1. Identify the formal and iconographic characteristics of ancient Near Eastern art and architecture
2. Explain the relationship of art, architecture, and religion in the ancient Near East
3. Describe early writing systems and their impact on Mesopotamian cultures
4. Discuss the function of religious and secular art and architecture
5. Identify instances of intercultural exchange between ancient Near Eastern civilizations and other parts of the ancient world
6. Explain the materials and techniques of ancient Near Eastern art and architecture

ANCIENT NEAR EAST (these may vary, depending on source)
Sumerian (sub-pd-Protoliterate)
3,500 - ca. 3,000 BCE
(3) White Temple, Head of Inanna, Warka Vase
Sumerian (sub-pd-Early Dynastic)
3,000 - 2,340 BCE
(3) Worshiper Statuettes, Standard of Ur, Bull-headed Lyre
Akkadian (Dynastic)
2,340 - 2,180 BCE
(2) Head of an Akkadian Ruler, Victory Stele of Naram-Sin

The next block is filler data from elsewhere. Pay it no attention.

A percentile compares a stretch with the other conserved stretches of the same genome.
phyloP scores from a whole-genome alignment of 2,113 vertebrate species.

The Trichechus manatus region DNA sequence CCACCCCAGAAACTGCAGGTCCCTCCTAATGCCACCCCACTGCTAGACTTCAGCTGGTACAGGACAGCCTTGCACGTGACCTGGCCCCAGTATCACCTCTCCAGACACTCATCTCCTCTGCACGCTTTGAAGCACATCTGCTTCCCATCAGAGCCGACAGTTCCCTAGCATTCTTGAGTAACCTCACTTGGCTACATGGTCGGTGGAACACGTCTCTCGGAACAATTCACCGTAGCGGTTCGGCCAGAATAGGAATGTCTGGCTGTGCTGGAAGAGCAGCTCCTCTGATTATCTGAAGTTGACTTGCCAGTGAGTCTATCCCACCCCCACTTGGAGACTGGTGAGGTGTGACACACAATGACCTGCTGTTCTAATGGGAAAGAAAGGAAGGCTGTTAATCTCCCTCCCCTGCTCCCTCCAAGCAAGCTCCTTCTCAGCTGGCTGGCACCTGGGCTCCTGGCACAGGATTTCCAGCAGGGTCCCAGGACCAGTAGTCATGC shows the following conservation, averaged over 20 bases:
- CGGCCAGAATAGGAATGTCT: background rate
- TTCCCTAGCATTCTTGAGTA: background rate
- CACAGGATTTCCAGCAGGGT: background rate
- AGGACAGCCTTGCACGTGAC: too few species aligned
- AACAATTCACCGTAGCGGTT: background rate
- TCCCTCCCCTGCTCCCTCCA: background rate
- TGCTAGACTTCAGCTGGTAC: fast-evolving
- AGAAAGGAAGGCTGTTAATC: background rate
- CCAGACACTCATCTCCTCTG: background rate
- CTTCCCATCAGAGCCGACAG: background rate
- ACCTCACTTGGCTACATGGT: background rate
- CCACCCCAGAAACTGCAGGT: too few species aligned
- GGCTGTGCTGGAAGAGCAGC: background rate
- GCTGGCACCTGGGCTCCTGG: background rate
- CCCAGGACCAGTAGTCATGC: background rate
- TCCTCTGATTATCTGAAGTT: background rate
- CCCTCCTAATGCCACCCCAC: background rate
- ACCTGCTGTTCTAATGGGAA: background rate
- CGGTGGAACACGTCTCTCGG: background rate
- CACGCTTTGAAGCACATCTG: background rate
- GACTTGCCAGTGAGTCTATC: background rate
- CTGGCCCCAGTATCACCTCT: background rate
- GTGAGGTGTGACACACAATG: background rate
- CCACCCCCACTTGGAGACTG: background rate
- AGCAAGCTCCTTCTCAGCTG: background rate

2,125 - 2,025 BCE
(1) Statue of Gudea
Old Babylonian
2,025 - 1,594 BCE
(1) Law Code of Hammurabi
Kassite (Middle Babylonian)
1,594 - ca. 1,100 BCE
626 - 539 BCE
(1) Ishtar Gate
1,350 - 612 BCE
(2) Lamassu, Ashurbanipal Hunting Lions
Persian (Achaemenid)
559 - 330 BCE
(2) Persepolis (Apadana), Processional Frieze (detail)

mesopotamia map.gif

Other maps:
  • For a blank map of the present-day Middle East - click here / GIF format -or- click here / PDF format
  • For a more detailed (labeled) map of the present-day Middle East - click here
  • For a map of present-day Israel (& neighboring countries) - click here
  • For a map illustrating why this area was called the "fertile crescent" - click here
  • For a map highlighting some of the neighboring tribes / foes (ca. 3500 BCE) - click here
  • For a map highlighting some of the neighboring tribes / foes (ca. 1500 BCE) - click here

Some of the fundamental terminology / concepts:
  • hierarchy of scale (aka hieratic scale)
  • heraldic composition
  • conceptual representation
  • optical (natural perspective) vs. composite view (twisted perspective)
  • register
  • frieze
  • ground line
  • stylus
  • pictograph
  • votive offering
  • libation
  • cylinder seal
  • stele (pl. stelae)
  • standard (in reference to the object)
  • lyre
  • glazed brick
  • arch / archuated
  • apadana
  • arcade
  • cella
  • cuneiform
  • city-state
  • ziggurrat

General questions for consideration: